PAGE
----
Locally, I am curious about the implementation of educational technology experiences for pre-service teachers that are program-deep and program-wide, rather than one-off courses (bullet three in the above list).  I have already had some information conversations with my Dean about how this could be done in my College and I hope the conversation continues. The program-deep and program-wide goal is admirable, but many of us work in environments where student credit hours are the coin of the realm and having designated courses for educational technology makes those hours easy to count. Similarly, those of us who are faculty members in Educational Technology or Instructional Technology programs do not want to become support personnel to others implementing technology in their classes.  Implementing program-wide and program-deep experiences for pre-service teachers will take some creative thinking to ensure it works within systems that have been built for decades around the concepts of classes and semesters.

Dr. South and his staff from the Office of Educational Technology did a great job organizing and facilitating the summit.  I hope that the work of his office and the work growing out of the summit is able to continue through the transition to the next President’s administration.



Going Slow

Slow Down .......You Clown!!

Photo by Luc B | CC

If you are a faculty member at an institution of higher education and have spent too much time in meetings or writing reports related to recruitment, retention, enrollment, accreditation, and the like, then you should find the time to read The Slow Professor: Challenging the Culture of Speed in the Academy by M. Berg and B.K. Seeber. Michael M. Grant, who blogs at, told me about the book.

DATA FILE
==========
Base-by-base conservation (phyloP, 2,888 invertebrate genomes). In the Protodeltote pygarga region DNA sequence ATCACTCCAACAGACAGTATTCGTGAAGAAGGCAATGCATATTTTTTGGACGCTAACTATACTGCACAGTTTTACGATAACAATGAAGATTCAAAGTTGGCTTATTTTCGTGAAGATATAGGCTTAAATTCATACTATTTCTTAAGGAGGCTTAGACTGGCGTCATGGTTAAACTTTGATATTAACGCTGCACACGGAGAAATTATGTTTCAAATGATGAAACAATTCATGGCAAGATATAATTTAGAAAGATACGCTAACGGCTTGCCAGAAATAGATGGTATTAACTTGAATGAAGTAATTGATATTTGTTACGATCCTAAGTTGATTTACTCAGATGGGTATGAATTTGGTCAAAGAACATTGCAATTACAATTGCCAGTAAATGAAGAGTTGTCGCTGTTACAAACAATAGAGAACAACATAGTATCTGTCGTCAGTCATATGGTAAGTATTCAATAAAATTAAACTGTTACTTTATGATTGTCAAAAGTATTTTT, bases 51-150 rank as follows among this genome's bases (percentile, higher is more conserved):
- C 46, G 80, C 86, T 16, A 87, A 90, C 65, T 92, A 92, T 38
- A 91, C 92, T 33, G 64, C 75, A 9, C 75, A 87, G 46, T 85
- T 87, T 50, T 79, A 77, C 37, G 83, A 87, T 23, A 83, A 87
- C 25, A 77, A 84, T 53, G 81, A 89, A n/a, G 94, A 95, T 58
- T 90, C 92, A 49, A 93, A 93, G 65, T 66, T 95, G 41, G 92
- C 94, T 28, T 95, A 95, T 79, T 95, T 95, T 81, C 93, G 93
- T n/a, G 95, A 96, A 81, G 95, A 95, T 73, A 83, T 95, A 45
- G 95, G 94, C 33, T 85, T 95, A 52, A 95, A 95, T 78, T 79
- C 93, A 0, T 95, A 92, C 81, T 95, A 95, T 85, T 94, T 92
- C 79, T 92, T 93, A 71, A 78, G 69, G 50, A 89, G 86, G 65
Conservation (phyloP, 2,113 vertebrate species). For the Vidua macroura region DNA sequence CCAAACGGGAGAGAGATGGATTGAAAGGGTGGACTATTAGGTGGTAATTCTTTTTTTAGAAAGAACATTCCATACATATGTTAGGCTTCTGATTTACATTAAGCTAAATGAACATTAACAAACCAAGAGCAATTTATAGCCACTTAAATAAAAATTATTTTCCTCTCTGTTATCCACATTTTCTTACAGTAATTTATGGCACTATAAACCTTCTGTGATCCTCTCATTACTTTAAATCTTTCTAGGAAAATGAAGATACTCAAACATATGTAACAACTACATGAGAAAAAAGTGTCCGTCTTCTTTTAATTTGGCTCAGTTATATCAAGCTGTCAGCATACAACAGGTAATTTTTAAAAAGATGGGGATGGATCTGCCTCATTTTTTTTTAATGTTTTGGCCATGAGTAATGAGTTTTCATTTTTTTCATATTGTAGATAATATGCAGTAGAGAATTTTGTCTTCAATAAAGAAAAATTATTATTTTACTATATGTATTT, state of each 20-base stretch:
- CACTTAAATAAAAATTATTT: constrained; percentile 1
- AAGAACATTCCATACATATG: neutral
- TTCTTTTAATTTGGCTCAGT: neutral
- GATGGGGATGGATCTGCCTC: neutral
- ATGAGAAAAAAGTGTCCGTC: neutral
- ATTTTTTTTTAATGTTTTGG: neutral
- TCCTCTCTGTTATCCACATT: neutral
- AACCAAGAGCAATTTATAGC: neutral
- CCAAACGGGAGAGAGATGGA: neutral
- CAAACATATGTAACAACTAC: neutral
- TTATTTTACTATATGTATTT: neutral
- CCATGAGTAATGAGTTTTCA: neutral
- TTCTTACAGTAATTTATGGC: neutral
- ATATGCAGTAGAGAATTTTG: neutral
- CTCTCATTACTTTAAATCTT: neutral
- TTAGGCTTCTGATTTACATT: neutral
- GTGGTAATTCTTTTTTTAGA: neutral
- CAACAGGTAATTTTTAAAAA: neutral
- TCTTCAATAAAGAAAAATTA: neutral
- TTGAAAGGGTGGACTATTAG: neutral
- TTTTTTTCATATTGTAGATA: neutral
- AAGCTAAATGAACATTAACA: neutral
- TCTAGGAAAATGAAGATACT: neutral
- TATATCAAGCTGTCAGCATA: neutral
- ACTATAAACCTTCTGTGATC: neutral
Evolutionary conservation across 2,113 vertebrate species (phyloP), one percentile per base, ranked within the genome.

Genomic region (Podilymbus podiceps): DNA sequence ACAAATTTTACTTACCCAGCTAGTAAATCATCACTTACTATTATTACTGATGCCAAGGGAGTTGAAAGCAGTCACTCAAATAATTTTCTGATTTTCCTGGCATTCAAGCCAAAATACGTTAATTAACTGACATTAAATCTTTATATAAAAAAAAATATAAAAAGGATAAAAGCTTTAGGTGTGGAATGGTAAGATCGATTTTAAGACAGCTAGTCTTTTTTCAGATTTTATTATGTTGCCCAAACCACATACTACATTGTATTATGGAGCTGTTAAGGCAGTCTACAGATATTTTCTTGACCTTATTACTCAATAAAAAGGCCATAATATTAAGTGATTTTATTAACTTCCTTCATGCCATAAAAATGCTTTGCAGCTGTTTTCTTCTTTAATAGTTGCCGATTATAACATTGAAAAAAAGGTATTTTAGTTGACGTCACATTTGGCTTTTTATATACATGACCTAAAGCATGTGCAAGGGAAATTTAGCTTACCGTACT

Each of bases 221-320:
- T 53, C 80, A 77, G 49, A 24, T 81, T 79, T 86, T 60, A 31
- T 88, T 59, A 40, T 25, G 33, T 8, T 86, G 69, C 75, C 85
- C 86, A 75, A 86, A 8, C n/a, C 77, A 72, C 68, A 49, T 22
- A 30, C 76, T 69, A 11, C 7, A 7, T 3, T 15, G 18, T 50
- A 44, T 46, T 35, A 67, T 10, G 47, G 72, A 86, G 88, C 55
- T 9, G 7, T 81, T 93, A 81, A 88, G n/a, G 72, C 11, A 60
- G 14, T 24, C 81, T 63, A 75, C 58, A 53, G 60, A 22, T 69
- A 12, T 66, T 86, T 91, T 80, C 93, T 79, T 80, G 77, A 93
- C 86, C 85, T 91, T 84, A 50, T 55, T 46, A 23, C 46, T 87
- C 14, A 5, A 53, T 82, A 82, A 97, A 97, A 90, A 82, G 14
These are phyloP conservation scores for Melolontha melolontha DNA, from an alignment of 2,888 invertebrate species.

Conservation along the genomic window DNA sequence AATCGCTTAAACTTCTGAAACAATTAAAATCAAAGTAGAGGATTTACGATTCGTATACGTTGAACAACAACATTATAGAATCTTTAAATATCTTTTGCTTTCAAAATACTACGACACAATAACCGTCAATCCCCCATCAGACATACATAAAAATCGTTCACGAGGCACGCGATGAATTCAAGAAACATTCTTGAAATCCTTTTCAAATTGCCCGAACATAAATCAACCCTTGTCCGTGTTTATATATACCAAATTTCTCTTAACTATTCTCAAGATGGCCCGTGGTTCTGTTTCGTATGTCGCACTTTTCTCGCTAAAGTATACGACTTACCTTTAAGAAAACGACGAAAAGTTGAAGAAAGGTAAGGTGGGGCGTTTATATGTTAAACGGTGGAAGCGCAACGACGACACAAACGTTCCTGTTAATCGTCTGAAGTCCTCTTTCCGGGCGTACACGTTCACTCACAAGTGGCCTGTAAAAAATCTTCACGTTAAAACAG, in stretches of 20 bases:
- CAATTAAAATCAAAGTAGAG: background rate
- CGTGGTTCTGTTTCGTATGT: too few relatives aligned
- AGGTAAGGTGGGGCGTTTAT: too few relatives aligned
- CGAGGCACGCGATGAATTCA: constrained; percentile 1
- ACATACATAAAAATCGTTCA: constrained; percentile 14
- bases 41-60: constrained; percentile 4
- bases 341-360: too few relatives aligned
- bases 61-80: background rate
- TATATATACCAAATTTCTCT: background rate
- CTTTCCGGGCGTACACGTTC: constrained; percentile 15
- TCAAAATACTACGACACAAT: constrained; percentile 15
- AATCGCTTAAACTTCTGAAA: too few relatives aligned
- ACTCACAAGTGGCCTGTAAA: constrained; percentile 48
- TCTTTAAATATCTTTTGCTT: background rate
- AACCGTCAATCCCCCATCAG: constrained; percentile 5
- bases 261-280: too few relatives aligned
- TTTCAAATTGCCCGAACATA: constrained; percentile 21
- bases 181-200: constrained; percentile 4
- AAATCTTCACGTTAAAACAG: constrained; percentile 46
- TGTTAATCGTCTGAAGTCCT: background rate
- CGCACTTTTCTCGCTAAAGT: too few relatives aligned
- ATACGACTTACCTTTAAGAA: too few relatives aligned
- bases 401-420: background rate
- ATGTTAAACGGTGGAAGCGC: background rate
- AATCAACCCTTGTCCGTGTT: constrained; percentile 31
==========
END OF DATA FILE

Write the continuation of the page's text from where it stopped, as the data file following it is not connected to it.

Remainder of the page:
The book is not long, just 90 pages.  It did, however, take me longer than expected to read, as I often had to stop and reflect on the number of personal experiences I have had (or friends have had) corresponding to the authors’ various observations. The book includes a preface, an introduction, four chapters, a conclusion, and acknowledgements and works cited sections.  The Preface includes the Slow Professor Manifesto, which begins:

“We are Slow Professors.  We believe that adopting the principles of Slow into our professional practice is an effective way to alleviate work stress, pressure, humanistic education, and resist the corporate university”(p. ix).

it goes on to include:

“In the corporate university, power is transferred from faculty to managers, economic justifications dominate, and the familiar ‘bottom line’ eclipses pedagogical and intellectual concerns. Slow Professors advocate deliberation over acceleration.  We need time to think, and so do our students.  Time for reflection and open-ended inquiry is not a luxury but is crucial to what we do” (p. x).

As I read the book, I found myself wanting to quote so much of that I found it ridiculous. They link the familiar three foci of professor-life (teaching, research, and service) to issues stemming from the corporate university, and they discuss how Slow can benefit them. They do not offer much in the book on the topic of online teaching.  I teach in a 100% online graduate program.  The book includes some information on technology and teaching online, but this is by no means a major part of the book.  I will continue to think about how the ideas shared in the book might be amplified or ameliorated by teaching online.

If reading the book does nothing else, it will help you know that you and your institution are not anomalies, if you share the same experiences described in the book.  Working in academe can sometimes be isolating, and the validation of knowing you are not alone can be comforting. I identified with many of the observations included in this book, but I am unsure of how to act to resist the corporate university. The reality is that deadlines are given, reports are assigned, and managers control raises (however infrequent or small) and other perks of the profession (travel and professional development funds). I believe it will be hard for any one faculty member to make much of a difference working alone to resist the corporate university without being branded as an uncooperative crank who does not work well with others.  However, recommending this book to others and discussing its many cogent points may produce meaningful changes within an academic unit.

I have many opinions and comments regarding the idea of the corporate university, which I may share in a future post.  I need some more time to organize them.